Regular Peace Net Programs

Constellations: We are in the midst of a nine-month program for teenage girls ages 14 to 18 to give support and inspiration. Inquire for more information.

Dialogue Series: Let us know if you’d like to host or be part of a Peace Net dialogue for the Listening Project.


We will develop a booklet of anecdotes, quotes, and insights learned from our LISTENING PROJECT. Here are the kinds of quotes we’ll be including:

* From “What About Feminism?” New Moon Magazine for Girls February 2016

Here are just a few reasons why we all need feminism:

Because it’s more dangerous to be a woman than it is to be a soldier in a modern conflict.

Because girls and women are told to be careful not to get raped, instead of teaching men not to rape.

Because we want our bodies to be simply left alone, and not a constant target of discussion, disrespect and objectification. — Article by Serenity, age 14

— From Feminism is for Everybody, p. 1 by bell hooks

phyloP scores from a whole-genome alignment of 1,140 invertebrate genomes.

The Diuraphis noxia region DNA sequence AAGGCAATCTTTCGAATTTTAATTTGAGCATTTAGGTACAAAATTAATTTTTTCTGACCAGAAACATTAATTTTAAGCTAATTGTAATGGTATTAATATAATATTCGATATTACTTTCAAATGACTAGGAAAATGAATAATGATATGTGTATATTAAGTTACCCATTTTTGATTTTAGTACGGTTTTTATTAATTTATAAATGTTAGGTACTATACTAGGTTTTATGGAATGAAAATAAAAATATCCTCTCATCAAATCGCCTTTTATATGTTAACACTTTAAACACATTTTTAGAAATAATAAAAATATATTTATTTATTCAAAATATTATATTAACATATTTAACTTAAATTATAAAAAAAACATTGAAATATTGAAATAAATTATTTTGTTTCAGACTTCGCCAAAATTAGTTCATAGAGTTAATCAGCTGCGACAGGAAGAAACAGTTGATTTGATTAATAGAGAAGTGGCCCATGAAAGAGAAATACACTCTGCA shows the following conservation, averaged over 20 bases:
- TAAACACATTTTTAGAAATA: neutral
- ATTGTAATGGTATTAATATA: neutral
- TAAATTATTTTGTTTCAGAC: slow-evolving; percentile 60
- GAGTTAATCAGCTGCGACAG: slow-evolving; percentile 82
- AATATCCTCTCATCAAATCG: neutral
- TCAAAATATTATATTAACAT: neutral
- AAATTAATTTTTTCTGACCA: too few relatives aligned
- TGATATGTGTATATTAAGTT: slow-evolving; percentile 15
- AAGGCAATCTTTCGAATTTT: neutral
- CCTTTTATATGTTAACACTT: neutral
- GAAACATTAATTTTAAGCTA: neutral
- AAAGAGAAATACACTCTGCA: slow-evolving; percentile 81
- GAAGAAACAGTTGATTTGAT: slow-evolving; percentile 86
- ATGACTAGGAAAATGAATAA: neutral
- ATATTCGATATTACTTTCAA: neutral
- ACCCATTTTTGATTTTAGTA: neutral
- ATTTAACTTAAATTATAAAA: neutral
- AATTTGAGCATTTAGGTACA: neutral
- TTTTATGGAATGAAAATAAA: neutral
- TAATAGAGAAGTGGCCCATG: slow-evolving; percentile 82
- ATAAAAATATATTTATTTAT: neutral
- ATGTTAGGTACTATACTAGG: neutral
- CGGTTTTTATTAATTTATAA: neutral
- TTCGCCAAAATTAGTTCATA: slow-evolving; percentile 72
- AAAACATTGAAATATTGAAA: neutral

“Simply put feminism is a movement to end sexism…. It is a definition which implies that all sexist thinking and action is the problem, whether those who perpetuate it are female or male, child or adult. It is also broad enough to include an understanding of systemic institutionalized sexism.”

Examples of Past Programs in our Speaker Series

Date: February 28th, Saturday 2015
Location: McCusker’s Market, Shelburne Falls
Time: 1:30-3:30

Focus: Singing Songs of Freedom — The Spirituals: Healing Racism Through Music

Led by Gloria De,Layne Matlock: performer, educator, dancer, poet, and playwright. Gloria De,Layne Matlock grew up singing gospel and spirituals with The Robinson Singers, directed by her mother—songs that had been passed down from her great great grandmother. In the early ‘90s she began HARMONY, a singing group in the same tradition. She has presented her workshops using music to heal racism at libraries, churches, public and private schools, universities, and other groups in the U.S. and Europe.